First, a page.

Christie not responsible for ‘sins of the past’, but says he’s committed to fixing them


FREEHOLD — Appearing comfortable in this overwhelmingly Republican town, where former Massachusetts Gov. Mitt Romney won solidly over President Barack Obama in 2012, Gov. Chris Christie went about reassuring residents this afternoon that he is not responsible for the “sins of the past” that have left the state facing major fiscal problems — but that he won’t shy away from solving them either.

“I’m like the guy who showed up for dinner at dessert, and then everybody went to the bathroom and never came back, and I got the check. And that’s OK. That’s the job I ran for,” Christie told a crowd gathered in the National Army Auditorium in Freehold.

Christie is here today hosting his 131st town hall. It’s the third one since introducing his latest budget address last month, and, like the last two, he used the event to tout his plan for tackling some of the state’s more perplexing economic problems, including fixing a broken pension and benefit system, an issue that he’s been forced to return to after the historic reforms he helped implement in 2011.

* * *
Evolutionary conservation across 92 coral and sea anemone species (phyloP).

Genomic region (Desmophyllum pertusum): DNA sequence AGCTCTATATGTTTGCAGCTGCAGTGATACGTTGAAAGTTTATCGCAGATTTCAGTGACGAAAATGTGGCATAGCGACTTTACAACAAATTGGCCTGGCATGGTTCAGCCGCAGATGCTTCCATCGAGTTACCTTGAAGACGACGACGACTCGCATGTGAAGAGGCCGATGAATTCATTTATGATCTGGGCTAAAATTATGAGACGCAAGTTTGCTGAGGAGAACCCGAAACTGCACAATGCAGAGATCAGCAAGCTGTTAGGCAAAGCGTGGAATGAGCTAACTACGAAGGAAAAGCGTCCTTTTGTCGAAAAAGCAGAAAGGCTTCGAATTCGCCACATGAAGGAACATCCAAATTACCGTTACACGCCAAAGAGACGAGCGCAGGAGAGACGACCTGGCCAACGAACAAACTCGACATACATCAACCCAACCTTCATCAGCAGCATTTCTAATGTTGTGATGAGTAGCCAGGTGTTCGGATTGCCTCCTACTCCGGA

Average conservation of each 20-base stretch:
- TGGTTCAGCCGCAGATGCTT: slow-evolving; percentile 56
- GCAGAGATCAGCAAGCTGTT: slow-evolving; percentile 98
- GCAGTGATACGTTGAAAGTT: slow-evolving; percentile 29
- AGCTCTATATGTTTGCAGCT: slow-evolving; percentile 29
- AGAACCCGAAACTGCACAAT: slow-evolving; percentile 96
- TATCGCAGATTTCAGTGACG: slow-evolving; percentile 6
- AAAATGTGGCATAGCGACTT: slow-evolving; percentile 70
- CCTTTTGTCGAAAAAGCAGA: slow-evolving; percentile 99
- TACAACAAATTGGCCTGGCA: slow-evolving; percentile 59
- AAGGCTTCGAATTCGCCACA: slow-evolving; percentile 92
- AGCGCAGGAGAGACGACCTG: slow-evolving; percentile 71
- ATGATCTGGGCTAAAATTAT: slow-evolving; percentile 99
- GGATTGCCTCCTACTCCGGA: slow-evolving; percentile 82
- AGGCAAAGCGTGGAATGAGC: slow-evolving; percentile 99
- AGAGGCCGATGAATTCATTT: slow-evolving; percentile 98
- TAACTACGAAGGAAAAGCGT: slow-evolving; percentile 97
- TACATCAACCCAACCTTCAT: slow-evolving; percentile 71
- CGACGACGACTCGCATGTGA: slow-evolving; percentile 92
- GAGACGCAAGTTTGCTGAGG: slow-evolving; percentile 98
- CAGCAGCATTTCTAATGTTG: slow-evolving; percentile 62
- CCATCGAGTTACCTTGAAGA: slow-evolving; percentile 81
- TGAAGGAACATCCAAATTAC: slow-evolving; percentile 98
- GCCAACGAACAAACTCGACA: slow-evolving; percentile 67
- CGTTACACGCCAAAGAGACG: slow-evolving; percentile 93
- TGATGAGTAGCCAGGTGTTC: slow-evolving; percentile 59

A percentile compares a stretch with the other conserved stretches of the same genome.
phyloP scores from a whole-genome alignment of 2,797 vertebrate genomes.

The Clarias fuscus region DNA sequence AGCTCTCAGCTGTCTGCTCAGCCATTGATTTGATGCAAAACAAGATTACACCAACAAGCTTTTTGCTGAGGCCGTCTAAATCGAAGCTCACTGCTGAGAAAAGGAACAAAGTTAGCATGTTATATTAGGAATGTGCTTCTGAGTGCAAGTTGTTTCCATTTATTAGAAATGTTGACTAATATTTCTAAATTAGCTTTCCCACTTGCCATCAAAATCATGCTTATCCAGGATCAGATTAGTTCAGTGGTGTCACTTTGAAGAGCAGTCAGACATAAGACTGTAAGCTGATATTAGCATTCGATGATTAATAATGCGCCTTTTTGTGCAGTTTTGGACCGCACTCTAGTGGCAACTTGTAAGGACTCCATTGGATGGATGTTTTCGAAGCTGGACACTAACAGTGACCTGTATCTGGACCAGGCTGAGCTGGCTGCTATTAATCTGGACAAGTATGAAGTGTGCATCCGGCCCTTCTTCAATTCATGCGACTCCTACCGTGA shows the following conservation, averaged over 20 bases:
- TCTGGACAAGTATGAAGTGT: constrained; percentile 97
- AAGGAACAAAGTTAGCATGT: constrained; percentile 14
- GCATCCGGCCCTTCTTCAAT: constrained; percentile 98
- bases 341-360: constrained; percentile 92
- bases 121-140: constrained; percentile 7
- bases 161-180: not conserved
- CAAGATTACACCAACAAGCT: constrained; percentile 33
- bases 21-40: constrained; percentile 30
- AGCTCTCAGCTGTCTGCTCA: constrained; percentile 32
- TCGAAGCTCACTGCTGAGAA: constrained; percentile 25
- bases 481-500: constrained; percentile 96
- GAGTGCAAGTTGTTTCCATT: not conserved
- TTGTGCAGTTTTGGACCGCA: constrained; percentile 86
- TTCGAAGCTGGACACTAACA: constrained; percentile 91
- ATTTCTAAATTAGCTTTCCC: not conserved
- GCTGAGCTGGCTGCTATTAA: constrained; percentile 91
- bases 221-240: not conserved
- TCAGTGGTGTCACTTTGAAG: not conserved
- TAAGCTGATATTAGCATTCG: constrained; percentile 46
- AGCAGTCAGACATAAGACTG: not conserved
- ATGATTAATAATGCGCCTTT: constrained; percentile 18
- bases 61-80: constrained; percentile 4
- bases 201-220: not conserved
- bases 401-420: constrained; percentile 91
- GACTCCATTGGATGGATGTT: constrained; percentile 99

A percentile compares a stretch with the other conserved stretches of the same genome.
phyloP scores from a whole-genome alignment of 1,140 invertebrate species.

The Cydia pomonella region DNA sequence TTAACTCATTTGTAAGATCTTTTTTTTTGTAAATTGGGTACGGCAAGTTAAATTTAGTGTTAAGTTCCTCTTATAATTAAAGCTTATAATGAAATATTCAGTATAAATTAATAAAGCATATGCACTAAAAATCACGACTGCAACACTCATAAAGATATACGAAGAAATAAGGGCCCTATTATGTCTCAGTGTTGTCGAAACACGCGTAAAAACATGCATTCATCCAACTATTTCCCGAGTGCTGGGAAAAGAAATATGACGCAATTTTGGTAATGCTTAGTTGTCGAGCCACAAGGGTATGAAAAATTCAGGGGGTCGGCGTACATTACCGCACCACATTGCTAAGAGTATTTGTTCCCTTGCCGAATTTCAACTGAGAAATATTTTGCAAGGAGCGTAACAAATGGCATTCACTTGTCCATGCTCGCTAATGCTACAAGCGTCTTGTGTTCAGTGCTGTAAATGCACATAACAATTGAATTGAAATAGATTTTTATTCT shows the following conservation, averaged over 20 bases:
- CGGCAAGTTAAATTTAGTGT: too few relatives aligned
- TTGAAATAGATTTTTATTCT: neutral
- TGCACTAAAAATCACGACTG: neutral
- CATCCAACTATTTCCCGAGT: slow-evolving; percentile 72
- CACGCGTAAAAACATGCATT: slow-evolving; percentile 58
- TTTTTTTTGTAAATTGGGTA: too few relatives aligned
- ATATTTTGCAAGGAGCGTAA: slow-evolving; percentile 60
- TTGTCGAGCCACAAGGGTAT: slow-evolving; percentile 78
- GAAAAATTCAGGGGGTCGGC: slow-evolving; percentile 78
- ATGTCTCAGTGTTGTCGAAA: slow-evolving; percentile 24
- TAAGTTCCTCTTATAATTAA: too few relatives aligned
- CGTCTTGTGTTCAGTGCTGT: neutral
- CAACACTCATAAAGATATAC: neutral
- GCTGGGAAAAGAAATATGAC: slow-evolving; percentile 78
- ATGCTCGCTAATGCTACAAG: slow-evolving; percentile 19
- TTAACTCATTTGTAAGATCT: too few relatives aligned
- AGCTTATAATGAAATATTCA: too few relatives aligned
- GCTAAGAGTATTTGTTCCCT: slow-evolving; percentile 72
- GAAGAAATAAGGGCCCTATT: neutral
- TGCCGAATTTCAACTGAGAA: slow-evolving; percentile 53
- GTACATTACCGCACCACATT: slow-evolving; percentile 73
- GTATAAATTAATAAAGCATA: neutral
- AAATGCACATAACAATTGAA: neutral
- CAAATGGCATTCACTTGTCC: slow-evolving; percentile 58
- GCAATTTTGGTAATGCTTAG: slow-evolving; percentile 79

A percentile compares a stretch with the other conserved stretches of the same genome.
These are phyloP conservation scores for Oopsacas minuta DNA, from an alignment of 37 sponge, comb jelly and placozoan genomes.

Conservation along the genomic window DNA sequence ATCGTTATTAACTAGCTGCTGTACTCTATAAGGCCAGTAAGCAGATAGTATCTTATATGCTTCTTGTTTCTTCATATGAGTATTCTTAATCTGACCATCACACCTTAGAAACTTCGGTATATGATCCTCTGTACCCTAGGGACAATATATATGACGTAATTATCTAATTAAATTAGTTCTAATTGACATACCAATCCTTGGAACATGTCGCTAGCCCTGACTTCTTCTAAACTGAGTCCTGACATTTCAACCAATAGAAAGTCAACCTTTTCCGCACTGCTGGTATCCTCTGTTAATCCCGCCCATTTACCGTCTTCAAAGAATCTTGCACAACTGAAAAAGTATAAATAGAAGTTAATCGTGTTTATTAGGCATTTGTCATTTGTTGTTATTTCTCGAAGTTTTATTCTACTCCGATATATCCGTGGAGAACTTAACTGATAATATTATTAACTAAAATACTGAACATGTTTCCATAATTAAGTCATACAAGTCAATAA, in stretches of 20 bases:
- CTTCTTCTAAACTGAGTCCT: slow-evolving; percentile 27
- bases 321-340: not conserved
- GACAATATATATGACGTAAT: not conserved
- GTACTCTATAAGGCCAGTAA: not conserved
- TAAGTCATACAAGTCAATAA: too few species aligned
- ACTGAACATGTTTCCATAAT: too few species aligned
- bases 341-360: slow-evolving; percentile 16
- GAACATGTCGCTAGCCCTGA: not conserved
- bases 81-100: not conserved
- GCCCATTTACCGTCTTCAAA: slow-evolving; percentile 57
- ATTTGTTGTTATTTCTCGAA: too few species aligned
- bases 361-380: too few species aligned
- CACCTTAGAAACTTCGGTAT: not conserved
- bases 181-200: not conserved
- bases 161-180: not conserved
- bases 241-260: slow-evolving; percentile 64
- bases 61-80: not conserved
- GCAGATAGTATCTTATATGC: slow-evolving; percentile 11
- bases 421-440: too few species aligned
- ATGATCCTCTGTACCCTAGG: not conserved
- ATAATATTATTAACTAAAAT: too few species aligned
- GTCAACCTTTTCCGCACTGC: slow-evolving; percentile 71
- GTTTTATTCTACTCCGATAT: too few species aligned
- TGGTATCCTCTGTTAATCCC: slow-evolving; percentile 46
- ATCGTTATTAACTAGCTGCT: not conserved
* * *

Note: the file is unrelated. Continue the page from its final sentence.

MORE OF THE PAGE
“What we’re talking about is fairness,” Christie said about making public workers contribute more to their pension and healthcare plans, adding that he is “working hard” with unions to strike a compromise on the issue.

Christie, a Republican now in his final term, emphasized that the many of the fiscal issues dogging the state today– and probably his own ambitions, as a potential presidential contender for the party’s nomination next year — were not his doing. He called a costly public and pension system, too-lucrative public healthcare, and increased debt servicing the three “sins of the past” left over by his predecessors.

“Remember, a large part of the debt service we’re paying is for the Whitman era pension bonds,” he said, referring to former Gov. Christie Todd Whitman.

He also took a shot at some of the budget solutions Democrats have promoted as an alternative to fixing the pension issue in recent week and years, including a millionaires tax sought by Senate President Steve Sweeney (D-3).

Sweeney is among a handful of gubernatorial contenders jockeying to replace Christie in Trenton.

“Don’t let anybody tell you that taxing the rich will help,” Christie said, saying high taxes in the state have already driven out too many top income earners.

Unlike previous town halls, Christie received few hardball questions from the crowd, composed largely of Republican supporters. Monmouth County’s GOP representatives, including State Senator Jenn Beck (R-11), Assemblywoman Mary Pat Angelini (R-11), and Assemblyman Declan O’Scanlon (R-13), were in attendance.

Christie not responsible for ‘sins of the past’, but says he’s committed to fixing them